Loose Window Screens: Now that it’s window-opening weather, double check that all the screens in your house are secure.  You’d be surprised how many cats accidentally fall out of a window when a loose screen gives way (especially in second floor windows).  The result can be serious injury or the cat becoming lost like Dawn’s cat. (See blog).

Pools: If you are lucky enough to have a pool, there is always the potential for accidental drowning. Check out this link for pool safety tips for pets, including a Skamper Ramp which allows animals to climb out of the pool if they fall in.

The Cat’s Meow: Tip of the Month

hosa-wire-loom-s.jpgOne of my cats has been a lifelong cord-chewer. Over the years, he has destroyed numerous phone cords, speaker wire, electrical cords and even large cables (which Comcast had to come out and replace when our cable internet kept mysteriously going down!). Not only was the behavior destructive, but dangerous, especially with regard to the electrical cords. So I purchased some wire loom to protect exposed cords and wires in the house. Wire loom is corrugated flexible plastic tubing used to bundle cords and wires in vehicles, homes and offices.  It’s available in a variety of diameters and lengths that you cut to size. Not only is it an excellent way to protect wires from chewy kitties, but it also looks nice not to have various exposed cords all over your house. You can purchase it at computer supply stores like MicroCenter and auto parts stores as well. – submitted by Tabitha Owens, Cloud (“The Chewer”), Titus, and Lulu.

How to Help Feral Cats

A lot of people call us about feral cats in their neighborhood and what they should do. The best thing is to trap, neuter and release (TNR). The average number of litters a fertile cat produces is one to two a year; average number of kittens is four to six per litter. If everyone takes in even one feral cat to be spayed or neutered, it will drastically cut down on the potential for more feral cats. These local organizations have low-cost spay/neuter programs:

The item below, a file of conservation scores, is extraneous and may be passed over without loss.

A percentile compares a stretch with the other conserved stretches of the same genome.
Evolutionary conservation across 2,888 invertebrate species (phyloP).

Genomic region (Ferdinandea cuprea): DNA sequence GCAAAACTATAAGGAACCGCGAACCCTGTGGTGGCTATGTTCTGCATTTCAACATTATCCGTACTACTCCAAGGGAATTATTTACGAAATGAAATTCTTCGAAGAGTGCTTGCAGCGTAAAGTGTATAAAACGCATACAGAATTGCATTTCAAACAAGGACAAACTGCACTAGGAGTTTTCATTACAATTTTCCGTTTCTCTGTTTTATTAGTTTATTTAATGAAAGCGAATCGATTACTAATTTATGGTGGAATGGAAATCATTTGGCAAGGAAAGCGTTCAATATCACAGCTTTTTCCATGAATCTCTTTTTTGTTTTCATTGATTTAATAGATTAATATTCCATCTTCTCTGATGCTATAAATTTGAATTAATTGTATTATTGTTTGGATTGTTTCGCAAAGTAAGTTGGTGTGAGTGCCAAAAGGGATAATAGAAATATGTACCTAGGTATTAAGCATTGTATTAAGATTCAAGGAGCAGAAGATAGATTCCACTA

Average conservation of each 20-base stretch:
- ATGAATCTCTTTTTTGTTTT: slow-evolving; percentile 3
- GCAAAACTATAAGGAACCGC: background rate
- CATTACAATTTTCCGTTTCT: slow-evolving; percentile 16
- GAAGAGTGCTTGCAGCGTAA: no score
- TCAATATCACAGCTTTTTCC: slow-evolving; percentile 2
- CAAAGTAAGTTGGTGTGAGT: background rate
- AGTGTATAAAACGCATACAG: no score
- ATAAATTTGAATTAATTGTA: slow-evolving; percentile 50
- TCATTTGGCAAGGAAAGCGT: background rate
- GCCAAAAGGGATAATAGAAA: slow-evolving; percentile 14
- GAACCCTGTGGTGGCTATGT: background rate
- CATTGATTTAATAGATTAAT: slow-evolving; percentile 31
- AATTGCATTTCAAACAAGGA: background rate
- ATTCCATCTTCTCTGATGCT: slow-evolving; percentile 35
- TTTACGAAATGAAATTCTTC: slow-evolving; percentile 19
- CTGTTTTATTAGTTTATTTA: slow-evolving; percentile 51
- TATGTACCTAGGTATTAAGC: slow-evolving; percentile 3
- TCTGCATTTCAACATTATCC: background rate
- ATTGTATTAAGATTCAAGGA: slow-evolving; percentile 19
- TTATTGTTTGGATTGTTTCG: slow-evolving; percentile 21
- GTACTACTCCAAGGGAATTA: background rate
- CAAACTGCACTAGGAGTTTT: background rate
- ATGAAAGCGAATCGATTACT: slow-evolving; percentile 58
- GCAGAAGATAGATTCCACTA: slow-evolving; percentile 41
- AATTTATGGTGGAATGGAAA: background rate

Oakland Pet Adoption Center  

All About Animals Rescue

For more information about feral cats, the ASPCA has a nice FAQ page.

Chief is Looking for a Home

chief.JPGMany of you know our clinic cat “Chief.”   This large brown tabby pretty much decides when he wants to socialize or not.  Chief has also decided that, at his age (9), he would rather be in a home than in a veterinary hospital.  If you are interested in welcoming Chief into your home, contact The Cat Practice at 248-540-3390.  Read more about Chief here.

The Cat Practice commitment to cats and their people:  

o    Spot health conditions early to avoid more costly care later.

o    Treat the whole patient looking out for physical and emotional wellbeing.

o    Respect each cat as an individual with his/her own distinct personality and heredity.

o    Avoid surgery at all cost.  (The exception: all cats should be spayed or neutered!) 

o    Provide alternatives for care whenever possible.

o    Partner with cat families through knowledge sharing.

o    Make oral hygiene and preventive dental care a priority.

“There is no need for a piece of sculpture in a home that has a cat.” –Wesley Bates


Wellness/early detection             Chronic conditions             Medical/surgical care             Geriatrics/hospice             Kitty camp boarding

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875 South Worth • Birmingham, MI • 48009 • 248-540-3390


The Scoop is published monthly by The Cat Practice.

©Copyright 2011